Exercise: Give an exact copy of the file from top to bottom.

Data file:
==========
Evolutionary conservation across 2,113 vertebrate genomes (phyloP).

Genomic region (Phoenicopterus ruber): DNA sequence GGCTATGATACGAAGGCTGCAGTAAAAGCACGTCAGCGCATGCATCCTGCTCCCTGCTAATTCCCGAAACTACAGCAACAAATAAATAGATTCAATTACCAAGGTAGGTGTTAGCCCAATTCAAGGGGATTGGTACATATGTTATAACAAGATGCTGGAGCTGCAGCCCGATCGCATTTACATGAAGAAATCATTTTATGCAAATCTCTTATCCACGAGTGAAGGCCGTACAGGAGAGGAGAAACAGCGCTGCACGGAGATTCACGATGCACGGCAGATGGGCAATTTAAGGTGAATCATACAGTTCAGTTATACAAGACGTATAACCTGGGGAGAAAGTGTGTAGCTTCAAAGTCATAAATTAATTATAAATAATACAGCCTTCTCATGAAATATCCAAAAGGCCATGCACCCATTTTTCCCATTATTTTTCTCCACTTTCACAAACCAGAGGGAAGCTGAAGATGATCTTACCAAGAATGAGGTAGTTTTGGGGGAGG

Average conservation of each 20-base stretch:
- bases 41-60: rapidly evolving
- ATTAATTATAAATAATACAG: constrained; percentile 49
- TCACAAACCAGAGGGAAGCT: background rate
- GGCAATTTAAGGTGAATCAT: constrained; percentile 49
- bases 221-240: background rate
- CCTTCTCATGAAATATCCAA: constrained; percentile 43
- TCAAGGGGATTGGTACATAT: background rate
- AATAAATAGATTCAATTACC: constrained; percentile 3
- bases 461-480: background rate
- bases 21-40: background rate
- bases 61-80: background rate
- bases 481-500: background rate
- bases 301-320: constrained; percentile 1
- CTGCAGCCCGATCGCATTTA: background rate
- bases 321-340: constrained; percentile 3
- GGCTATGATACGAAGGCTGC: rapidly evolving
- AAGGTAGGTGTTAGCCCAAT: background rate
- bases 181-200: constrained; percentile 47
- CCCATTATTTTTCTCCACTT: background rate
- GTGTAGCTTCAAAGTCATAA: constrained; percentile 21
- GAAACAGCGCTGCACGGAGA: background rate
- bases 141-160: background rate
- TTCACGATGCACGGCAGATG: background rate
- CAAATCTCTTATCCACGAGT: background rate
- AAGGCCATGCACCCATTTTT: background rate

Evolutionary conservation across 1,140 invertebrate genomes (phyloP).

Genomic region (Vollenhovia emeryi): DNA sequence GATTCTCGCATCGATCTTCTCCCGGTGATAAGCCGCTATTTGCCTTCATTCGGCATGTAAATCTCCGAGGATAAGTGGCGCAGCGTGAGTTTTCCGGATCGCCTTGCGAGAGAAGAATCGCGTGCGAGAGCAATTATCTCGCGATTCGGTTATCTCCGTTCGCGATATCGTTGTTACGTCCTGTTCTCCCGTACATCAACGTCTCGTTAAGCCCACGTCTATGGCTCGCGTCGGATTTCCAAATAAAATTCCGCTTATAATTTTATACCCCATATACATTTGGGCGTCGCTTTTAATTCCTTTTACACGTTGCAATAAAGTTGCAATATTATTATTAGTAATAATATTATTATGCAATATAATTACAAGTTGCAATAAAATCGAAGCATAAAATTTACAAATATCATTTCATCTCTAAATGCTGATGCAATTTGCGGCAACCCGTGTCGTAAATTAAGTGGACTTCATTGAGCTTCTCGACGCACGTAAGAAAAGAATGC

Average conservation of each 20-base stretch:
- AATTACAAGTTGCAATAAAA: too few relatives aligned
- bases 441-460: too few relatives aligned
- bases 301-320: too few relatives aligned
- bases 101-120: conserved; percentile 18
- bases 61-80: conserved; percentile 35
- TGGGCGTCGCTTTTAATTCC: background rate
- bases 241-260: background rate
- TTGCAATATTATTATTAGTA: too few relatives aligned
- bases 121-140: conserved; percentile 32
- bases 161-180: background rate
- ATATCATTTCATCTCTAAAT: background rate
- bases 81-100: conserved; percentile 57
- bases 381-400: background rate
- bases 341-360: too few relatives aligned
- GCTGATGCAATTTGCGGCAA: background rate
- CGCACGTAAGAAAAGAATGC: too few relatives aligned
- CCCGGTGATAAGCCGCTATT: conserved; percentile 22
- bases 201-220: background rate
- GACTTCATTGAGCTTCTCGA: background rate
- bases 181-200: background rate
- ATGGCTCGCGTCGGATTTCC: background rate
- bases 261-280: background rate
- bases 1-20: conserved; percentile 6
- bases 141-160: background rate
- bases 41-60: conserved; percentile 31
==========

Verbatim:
Evolutionary conservation across 2,113 vertebrate genomes (phyloP).

Genomic region (Phoenicopterus ruber): DNA sequence GGCTATGATACGAAGGCTGCAGTAAAAGCACGTCAGCGCATGCATCCTGCTCCCTGCTAATTCCCGAAACTACAGCAACAAATAAATAGATTCAATTACCAAGGTAGGTGTTAGCCCAATTCAAGGGGATTGGTACATATGTTATAACAAGATGCTGGAGCTGCAGCCCGATCGCATTTACATGAAGAAATCATTTTATGCAAATCTCTTATCCACGAGTGAAGGCCGTACAGGAGAGGAGAAACAGCGCTGCACGGAGATTCACGATGCACGGCAGATGGGCAATTTAAGGTGAATCATACAGTTCAGTTATACAAGACGTATAACCTGGGGAGAAAGTGTGTAGCTTCAAAGTCATAAATTAATTATAAATAATACAGCCTTCTCATGAAATATCCAAAAGGCCATGCACCCATTTTTCCCATTATTTTTCTCCACTTTCACAAACCAGAGGGAAGCTGAAGATGATCTTACCAAGAATGAGGTAGTTTTGGGGGAGG

Average conservation of each 20-base stretch:
- bases 41-60: rapidly evolving
- ATTAATTATAAATAATACAG: constrained; percentile 49
- TCACAAACCAGAGGGAAGCT: background rate
- GGCAATTTAAGGTGAATCAT: constrained; percentile 49
- bases 221-240: background rate
- CCTTCTCATGAAATATCCAA: constrained; percentile 43
- TCAAGGGGATTGGTACATAT: background rate
- AATAAATAGATTCAATTACC: constrained; percentile 3
- bases 461-480: background rate
- bases 21-40: background rate
- bases 61-80: background rate
- bases 481-500: background rate
- bases 301-320: constrained; percentile 1
- CTGCAGCCCGATCGCATTTA: background rate
- bases 321-340: constrained; percentile 3
- GGCTATGATACGAAGGCTGC: rapidly evolving
- AAGGTAGGTGTTAGCCCAAT: background rate
- bases 181-200: constrained; percentile 47
- CCCATTATTTTTCTCCACTT: background rate
- GTGTAGCTTCAAAGTCATAA: constrained; percentile 21
- GAAACAGCGCTGCACGGAGA: background rate
- bases 141-160: background rate
- TTCACGATGCACGGCAGATG: background rate
- CAAATCTCTTATCCACGAGT: background rate
- AAGGCCATGCACCCATTTTT: background rate

Evolutionary conservation across 1,140 invertebrate genomes (phyloP).

Genomic region (Vollenhovia emeryi): DNA sequence GATTCTCGCATCGATCTTCTCCCGGTGATAAGCCGCTATTTGCCTTCATTCGGCATGTAAATCTCCGAGGATAAGTGGCGCAGCGTGAGTTTTCCGGATCGCCTTGCGAGAGAAGAATCGCGTGCGAGAGCAATTATCTCGCGATTCGGTTATCTCCGTTCGCGATATCGTTGTTACGTCCTGTTCTCCCGTACATCAACGTCTCGTTAAGCCCACGTCTATGGCTCGCGTCGGATTTCCAAATAAAATTCCGCTTATAATTTTATACCCCATATACATTTGGGCGTCGCTTTTAATTCCTTTTACACGTTGCAATAAAGTTGCAATATTATTATTAGTAATAATATTATTATGCAATATAATTACAAGTTGCAATAAAATCGAAGCATAAAATTTACAAATATCATTTCATCTCTAAATGCTGATGCAATTTGCGGCAACCCGTGTCGTAAATTAAGTGGACTTCATTGAGCTTCTCGACGCACGTAAGAAAAGAATGC

Average conservation of each 20-base stretch:
- AATTACAAGTTGCAATAAAA: too few relatives aligned
- bases 441-460: too few relatives aligned
- bases 301-320: too few relatives aligned
- bases 101-120: conserved; percentile 18
- bases 61-80: conserved; percentile 35
- TGGGCGTCGCTTTTAATTCC: background rate
- bases 241-260: background rate
- TTGCAATATTATTATTAGTA: too few relatives aligned
- bases 121-140: conserved; percentile 32
- bases 161-180: background rate
- ATATCATTTCATCTCTAAAT: background rate
- bases 81-100: conserved; percentile 57
- bases 381-400: background rate
- bases 341-360: too few relatives aligned
- GCTGATGCAATTTGCGGCAA: background rate
- CGCACGTAAGAAAAGAATGC: too few relatives aligned
- CCCGGTGATAAGCCGCTATT: conserved; percentile 22
- bases 201-220: background rate
- GACTTCATTGAGCTTCTCGA: background rate
- bases 181-200: background rate
- ATGGCTCGCGTCGGATTTCC: background rate
- bases 261-280: background rate
- bases 1-20: conserved; percentile 6
- bases 141-160: background rate
- bases 41-60: conserved; percentile 31